A slightly confused Linda Gray stars in the New Wimbledon's latest seasonal extravaganza.
Two Texan titans are going head-to-head in west London this panto season. In Richmond, there’s borough adoptee Jerry Hall playing the wicked stepmother in ‘Sleeping Beauty’. And over in Wimbledon’s ‘Cinderella’ is Linda Gray, erstwhile star of ‘Dallas’, as the sparkly Fairy Godmother.
But Gray (actually from California), who played Sue Ellen in the classic TV series, looks like she’s been flown in from the States just days before previews start. She has a winning smile and delivers a couple of laughs well, but she is wooden and hesitant with her lines: far from a heavyweight contender.
Still, if you’re looking for relentless cheese, frills, noise and glitter, this lavish, commercialised ‘Cinderella’ is for you. Director Ian Talbot squeezes a pacy, funny show out of a flimsy script, making it all about the set-pieces. Some of the best bits are the well-chosen songs. We get spunky renditions of ‘Happy’ (of course), ‘Blurred Lines’, ‘All of Me’ and – at the show’s startlingly good climax – a brilliant version of ‘Let It Go’ (cue mass audience singalong) delivered by the panto’s strong young star Amy Lennox as Cinders.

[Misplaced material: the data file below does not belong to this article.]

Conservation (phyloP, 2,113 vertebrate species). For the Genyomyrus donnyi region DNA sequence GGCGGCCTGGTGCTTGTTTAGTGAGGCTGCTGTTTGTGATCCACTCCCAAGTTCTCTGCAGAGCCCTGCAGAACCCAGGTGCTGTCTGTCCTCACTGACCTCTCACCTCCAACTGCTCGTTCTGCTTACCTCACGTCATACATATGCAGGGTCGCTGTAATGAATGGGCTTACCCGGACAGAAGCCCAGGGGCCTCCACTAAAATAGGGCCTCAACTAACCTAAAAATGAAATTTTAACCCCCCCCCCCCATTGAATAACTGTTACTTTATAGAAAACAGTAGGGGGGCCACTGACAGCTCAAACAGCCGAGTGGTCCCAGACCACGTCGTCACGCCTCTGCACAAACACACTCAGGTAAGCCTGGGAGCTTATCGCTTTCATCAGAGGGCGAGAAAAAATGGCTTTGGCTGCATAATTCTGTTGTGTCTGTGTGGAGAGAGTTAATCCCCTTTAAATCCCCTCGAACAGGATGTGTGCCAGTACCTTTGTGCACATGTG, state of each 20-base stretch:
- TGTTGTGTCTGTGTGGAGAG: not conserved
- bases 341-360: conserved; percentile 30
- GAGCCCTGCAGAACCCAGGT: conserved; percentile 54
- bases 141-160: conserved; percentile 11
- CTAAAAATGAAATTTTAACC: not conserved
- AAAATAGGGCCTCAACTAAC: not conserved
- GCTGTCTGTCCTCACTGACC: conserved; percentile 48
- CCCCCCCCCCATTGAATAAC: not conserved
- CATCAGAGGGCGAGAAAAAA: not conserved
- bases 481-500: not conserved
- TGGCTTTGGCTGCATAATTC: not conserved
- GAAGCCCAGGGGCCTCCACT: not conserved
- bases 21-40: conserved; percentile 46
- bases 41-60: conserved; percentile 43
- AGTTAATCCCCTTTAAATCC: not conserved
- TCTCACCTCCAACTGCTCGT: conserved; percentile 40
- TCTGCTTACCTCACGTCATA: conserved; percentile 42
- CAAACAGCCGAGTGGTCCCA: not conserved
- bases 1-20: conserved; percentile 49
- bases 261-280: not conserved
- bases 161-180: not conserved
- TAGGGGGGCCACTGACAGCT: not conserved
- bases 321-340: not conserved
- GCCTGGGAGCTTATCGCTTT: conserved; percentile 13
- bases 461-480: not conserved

Comedian Tim Vine’s joke-firing Buttons, who delivers a non-stop stream of nicely timed gags, is a highlight. Wayne Sleep as Prince Charming’s assistant Dandini is a camp pirouetting bundle of fun – willing and very able to take the piss out of himself. Matthew Kelly and his son Matthew Rixon give it their all as the towering ugly sisters – with wigs and heels they’re about three times the height of the diminutive Sleep – but they get hardly any stage time and are pretty forgettable.
As well as the plentiful falling snow and glitter, there’s also a surprise with some cute, real Shetland ponies (who eye the hordes of screaming children stoically) and an entirely out of context, but quite fun, 3D film section.
This ‘Cinderella’ is an uneven mix: big-budget, epic, glitzy production values sit alongside an emphasis on the humble joke. It’s not perfect, but it’s a high-octane, candy-coated whirlwind of a night out.
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